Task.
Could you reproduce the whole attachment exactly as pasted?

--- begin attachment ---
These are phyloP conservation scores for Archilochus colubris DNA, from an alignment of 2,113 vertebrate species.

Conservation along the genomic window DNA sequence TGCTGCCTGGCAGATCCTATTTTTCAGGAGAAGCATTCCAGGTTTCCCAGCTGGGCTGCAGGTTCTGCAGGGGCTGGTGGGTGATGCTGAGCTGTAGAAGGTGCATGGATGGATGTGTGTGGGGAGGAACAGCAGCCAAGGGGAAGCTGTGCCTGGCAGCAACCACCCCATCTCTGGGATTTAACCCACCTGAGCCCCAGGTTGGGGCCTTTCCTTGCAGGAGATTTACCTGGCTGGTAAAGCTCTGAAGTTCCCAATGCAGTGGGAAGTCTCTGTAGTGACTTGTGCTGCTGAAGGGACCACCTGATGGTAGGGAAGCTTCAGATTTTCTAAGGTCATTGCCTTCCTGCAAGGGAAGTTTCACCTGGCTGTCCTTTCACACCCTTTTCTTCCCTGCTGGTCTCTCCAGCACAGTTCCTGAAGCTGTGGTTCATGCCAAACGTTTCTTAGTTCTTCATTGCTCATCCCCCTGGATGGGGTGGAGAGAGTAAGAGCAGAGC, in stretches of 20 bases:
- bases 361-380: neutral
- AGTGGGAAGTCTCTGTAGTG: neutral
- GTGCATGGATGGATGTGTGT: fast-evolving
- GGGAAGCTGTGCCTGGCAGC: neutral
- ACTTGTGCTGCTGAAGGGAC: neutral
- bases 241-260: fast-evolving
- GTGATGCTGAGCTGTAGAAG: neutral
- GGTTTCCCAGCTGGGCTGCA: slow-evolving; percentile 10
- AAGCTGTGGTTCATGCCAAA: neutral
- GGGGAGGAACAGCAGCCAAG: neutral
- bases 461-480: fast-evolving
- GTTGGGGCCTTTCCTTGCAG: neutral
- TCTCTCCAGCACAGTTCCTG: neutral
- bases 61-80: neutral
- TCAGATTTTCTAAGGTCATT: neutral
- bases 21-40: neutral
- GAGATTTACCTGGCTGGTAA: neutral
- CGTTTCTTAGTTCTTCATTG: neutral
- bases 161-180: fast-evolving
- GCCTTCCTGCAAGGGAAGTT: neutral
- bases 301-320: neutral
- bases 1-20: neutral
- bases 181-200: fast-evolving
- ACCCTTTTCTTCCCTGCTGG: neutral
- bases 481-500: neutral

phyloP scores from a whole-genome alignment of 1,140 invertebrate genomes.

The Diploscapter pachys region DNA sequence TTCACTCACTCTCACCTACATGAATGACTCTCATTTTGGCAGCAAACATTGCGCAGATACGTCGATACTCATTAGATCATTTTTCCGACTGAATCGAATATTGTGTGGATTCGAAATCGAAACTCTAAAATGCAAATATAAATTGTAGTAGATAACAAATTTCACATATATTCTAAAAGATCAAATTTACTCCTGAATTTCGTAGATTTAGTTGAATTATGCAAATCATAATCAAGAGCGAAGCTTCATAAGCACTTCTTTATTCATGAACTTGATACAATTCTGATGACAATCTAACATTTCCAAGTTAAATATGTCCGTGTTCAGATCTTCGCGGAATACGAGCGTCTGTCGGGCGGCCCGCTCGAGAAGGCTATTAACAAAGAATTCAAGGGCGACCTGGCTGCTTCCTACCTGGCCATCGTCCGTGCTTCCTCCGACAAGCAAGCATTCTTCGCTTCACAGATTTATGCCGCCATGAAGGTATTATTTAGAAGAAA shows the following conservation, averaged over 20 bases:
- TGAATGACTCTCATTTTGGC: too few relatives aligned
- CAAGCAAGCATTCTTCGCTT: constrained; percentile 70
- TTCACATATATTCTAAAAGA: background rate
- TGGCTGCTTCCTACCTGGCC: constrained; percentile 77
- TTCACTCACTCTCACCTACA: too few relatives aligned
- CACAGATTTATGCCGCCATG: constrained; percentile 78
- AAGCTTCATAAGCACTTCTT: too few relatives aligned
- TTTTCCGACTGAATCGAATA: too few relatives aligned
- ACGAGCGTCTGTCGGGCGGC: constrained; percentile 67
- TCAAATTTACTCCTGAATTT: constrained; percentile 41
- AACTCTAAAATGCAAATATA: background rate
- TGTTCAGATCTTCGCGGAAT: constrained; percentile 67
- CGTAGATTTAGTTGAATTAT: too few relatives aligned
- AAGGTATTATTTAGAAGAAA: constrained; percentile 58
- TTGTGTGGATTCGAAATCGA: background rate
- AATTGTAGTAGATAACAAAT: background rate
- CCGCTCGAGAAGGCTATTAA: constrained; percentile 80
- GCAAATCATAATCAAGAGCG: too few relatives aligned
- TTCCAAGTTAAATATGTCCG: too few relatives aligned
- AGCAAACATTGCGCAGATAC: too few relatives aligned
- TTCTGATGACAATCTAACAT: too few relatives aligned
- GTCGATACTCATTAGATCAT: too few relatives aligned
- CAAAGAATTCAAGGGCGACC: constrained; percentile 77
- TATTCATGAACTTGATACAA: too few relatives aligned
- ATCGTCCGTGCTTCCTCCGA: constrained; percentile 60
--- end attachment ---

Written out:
These are phyloP conservation scores for Archilochus colubris DNA, from an alignment of 2,113 vertebrate species.

Conservation along the genomic window DNA sequence TGCTGCCTGGCAGATCCTATTTTTCAGGAGAAGCATTCCAGGTTTCCCAGCTGGGCTGCAGGTTCTGCAGGGGCTGGTGGGTGATGCTGAGCTGTAGAAGGTGCATGGATGGATGTGTGTGGGGAGGAACAGCAGCCAAGGGGAAGCTGTGCCTGGCAGCAACCACCCCATCTCTGGGATTTAACCCACCTGAGCCCCAGGTTGGGGCCTTTCCTTGCAGGAGATTTACCTGGCTGGTAAAGCTCTGAAGTTCCCAATGCAGTGGGAAGTCTCTGTAGTGACTTGTGCTGCTGAAGGGACCACCTGATGGTAGGGAAGCTTCAGATTTTCTAAGGTCATTGCCTTCCTGCAAGGGAAGTTTCACCTGGCTGTCCTTTCACACCCTTTTCTTCCCTGCTGGTCTCTCCAGCACAGTTCCTGAAGCTGTGGTTCATGCCAAACGTTTCTTAGTTCTTCATTGCTCATCCCCCTGGATGGGGTGGAGAGAGTAAGAGCAGAGC, in stretches of 20 bases:
- bases 361-380: neutral
- AGTGGGAAGTCTCTGTAGTG: neutral
- GTGCATGGATGGATGTGTGT: fast-evolving
- GGGAAGCTGTGCCTGGCAGC: neutral
- ACTTGTGCTGCTGAAGGGAC: neutral
- bases 241-260: fast-evolving
- GTGATGCTGAGCTGTAGAAG: neutral
- GGTTTCCCAGCTGGGCTGCA: slow-evolving; percentile 10
- AAGCTGTGGTTCATGCCAAA: neutral
- GGGGAGGAACAGCAGCCAAG: neutral
- bases 461-480: fast-evolving
- GTTGGGGCCTTTCCTTGCAG: neutral
- TCTCTCCAGCACAGTTCCTG: neutral
- bases 61-80: neutral
- TCAGATTTTCTAAGGTCATT: neutral
- bases 21-40: neutral
- GAGATTTACCTGGCTGGTAA: neutral
- CGTTTCTTAGTTCTTCATTG: neutral
- bases 161-180: fast-evolving
- GCCTTCCTGCAAGGGAAGTT: neutral
- bases 301-320: neutral
- bases 1-20: neutral
- bases 181-200: fast-evolving
- ACCCTTTTCTTCCCTGCTGG: neutral
- bases 481-500: neutral

phyloP scores from a whole-genome alignment of 1,140 invertebrate genomes.

The Diploscapter pachys region DNA sequence TTCACTCACTCTCACCTACATGAATGACTCTCATTTTGGCAGCAAACATTGCGCAGATACGTCGATACTCATTAGATCATTTTTCCGACTGAATCGAATATTGTGTGGATTCGAAATCGAAACTCTAAAATGCAAATATAAATTGTAGTAGATAACAAATTTCACATATATTCTAAAAGATCAAATTTACTCCTGAATTTCGTAGATTTAGTTGAATTATGCAAATCATAATCAAGAGCGAAGCTTCATAAGCACTTCTTTATTCATGAACTTGATACAATTCTGATGACAATCTAACATTTCCAAGTTAAATATGTCCGTGTTCAGATCTTCGCGGAATACGAGCGTCTGTCGGGCGGCCCGCTCGAGAAGGCTATTAACAAAGAATTCAAGGGCGACCTGGCTGCTTCCTACCTGGCCATCGTCCGTGCTTCCTCCGACAAGCAAGCATTCTTCGCTTCACAGATTTATGCCGCCATGAAGGTATTATTTAGAAGAAA shows the following conservation, averaged over 20 bases:
- TGAATGACTCTCATTTTGGC: too few relatives aligned
- CAAGCAAGCATTCTTCGCTT: constrained; percentile 70
- TTCACATATATTCTAAAAGA: background rate
- TGGCTGCTTCCTACCTGGCC: constrained; percentile 77
- TTCACTCACTCTCACCTACA: too few relatives aligned
- CACAGATTTATGCCGCCATG: constrained; percentile 78
- AAGCTTCATAAGCACTTCTT: too few relatives aligned
- TTTTCCGACTGAATCGAATA: too few relatives aligned
- ACGAGCGTCTGTCGGGCGGC: constrained; percentile 67
- TCAAATTTACTCCTGAATTT: constrained; percentile 41
- AACTCTAAAATGCAAATATA: background rate
- TGTTCAGATCTTCGCGGAAT: constrained; percentile 67
- CGTAGATTTAGTTGAATTAT: too few relatives aligned
- AAGGTATTATTTAGAAGAAA: constrained; percentile 58
- TTGTGTGGATTCGAAATCGA: background rate
- AATTGTAGTAGATAACAAAT: background rate
- CCGCTCGAGAAGGCTATTAA: constrained; percentile 80
- GCAAATCATAATCAAGAGCG: too few relatives aligned
- TTCCAAGTTAAATATGTCCG: too few relatives aligned
- AGCAAACATTGCGCAGATAC: too few relatives aligned
- TTCTGATGACAATCTAACAT: too few relatives aligned
- GTCGATACTCATTAGATCAT: too few relatives aligned
- CAAAGAATTCAAGGGCGACC: constrained; percentile 77
- TATTCATGAACTTGATACAA: too few relatives aligned
- ATCGTCCGTGCTTCCTCCGA: constrained; percentile 60